And this next photo is from nearly an hour later. The color and clouds were going strong the whole time!
Rays and reflection
That daybreak was remarkable. I’ve been out photographing some mornings where the colors only pop for a few moments. And I’ve been out other times where they don’t really pop at all. If any of you know how to predict this kind of thing, I really want to hear from you. If you too want to know, don’t ask me!
Well, our summer season has already arrived here in Central Florida. It’s hot and I was chased by many mosquitoes (and chewed on by a few) as I photographed the sun coming up. I think our recent afternoon thunderstorms have made the bugs worse.
And the birds seem to have moved on, or at least they’re hiding in the places I normally visit. There weren’t many to see along Gator Creek Road or Black Point Wildlife Drive. I did stop by the Green Heron nests that I bypassed on my last visit (https://edrosack.com/2020/05/17/minwr-11-may-2020/). I didn’t see any nesting activity, but this cooperative young one was still hanging around.
Youngster – This juvenile Green Heron has fledged and is out in the world fending for itself
And here’s one final image – a panorama of some trees that I thought were interesting in infrared.
Pines and palmettos
Changing the subject again – I hope all Dads out there are having a wonderful Fathers Day! Thank you for all you do – you make the world a much better place!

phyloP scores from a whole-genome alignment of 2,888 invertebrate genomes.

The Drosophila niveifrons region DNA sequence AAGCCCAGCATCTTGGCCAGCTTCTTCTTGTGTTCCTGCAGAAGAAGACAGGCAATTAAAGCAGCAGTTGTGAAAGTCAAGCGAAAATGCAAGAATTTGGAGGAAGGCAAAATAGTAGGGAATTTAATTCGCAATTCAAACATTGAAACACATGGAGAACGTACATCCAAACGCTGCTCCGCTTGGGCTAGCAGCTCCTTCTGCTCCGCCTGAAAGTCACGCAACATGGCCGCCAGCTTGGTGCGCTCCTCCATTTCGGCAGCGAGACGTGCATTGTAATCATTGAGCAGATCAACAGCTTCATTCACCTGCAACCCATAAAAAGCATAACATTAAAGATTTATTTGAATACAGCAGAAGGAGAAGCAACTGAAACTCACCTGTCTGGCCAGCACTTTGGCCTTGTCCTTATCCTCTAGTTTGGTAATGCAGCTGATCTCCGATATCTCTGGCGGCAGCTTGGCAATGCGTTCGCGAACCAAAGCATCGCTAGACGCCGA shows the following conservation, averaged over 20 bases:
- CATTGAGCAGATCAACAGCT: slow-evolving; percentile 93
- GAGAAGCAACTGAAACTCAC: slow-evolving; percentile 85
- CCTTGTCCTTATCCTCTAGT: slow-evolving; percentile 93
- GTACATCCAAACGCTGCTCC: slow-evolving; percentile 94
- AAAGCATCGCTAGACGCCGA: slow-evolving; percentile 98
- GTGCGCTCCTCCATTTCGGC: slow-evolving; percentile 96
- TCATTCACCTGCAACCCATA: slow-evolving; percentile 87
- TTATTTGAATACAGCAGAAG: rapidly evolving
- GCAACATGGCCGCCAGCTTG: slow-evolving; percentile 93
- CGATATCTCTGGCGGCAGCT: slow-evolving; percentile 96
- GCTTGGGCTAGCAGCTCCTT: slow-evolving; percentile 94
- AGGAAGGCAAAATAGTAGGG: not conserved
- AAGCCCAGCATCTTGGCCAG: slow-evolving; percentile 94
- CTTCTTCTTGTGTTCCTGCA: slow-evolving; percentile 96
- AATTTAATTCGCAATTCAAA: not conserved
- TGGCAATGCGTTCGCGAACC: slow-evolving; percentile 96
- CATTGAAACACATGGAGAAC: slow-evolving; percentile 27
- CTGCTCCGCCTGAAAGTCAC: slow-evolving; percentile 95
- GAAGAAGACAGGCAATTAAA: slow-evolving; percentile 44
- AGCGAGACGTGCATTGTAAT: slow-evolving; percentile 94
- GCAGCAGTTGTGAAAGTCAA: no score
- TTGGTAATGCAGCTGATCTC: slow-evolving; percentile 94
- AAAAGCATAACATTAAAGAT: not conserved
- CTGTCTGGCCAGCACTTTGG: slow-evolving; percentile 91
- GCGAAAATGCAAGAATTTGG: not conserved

“Blessed indeed is the man who hears many gentle voices call him father.” Lydia M. Child
I miss you Dad. I hope we made you as proud as our families make us.
Thank you for stopping by and reading my blog. Hang in there and take care of each other. And if you can – make some photos!
Yes, this is an unusual post for Central Florida Photo Ops – but it is camera and photography related so I’m going with it.
A while back I received this kit as a gift (thanks kids!). It sat in my camera cabinet for a long time waiting for me to ‘get round to it’. The forced stay at home time during the pandemic lockdown provided an opportunity to pull it out and get started.
The camera ends up looking very usable. It has a fixed F-stop (f/10) and shutter speed (1/80s) so you’ll control exposure by choosing and loading it with an appropriate film speed (ASA / ISO). The detachable 50mm lens can focus from .5 meters to infinity. The viewfinder is okay but as you might expect with an f/10 lens, works best in bright light.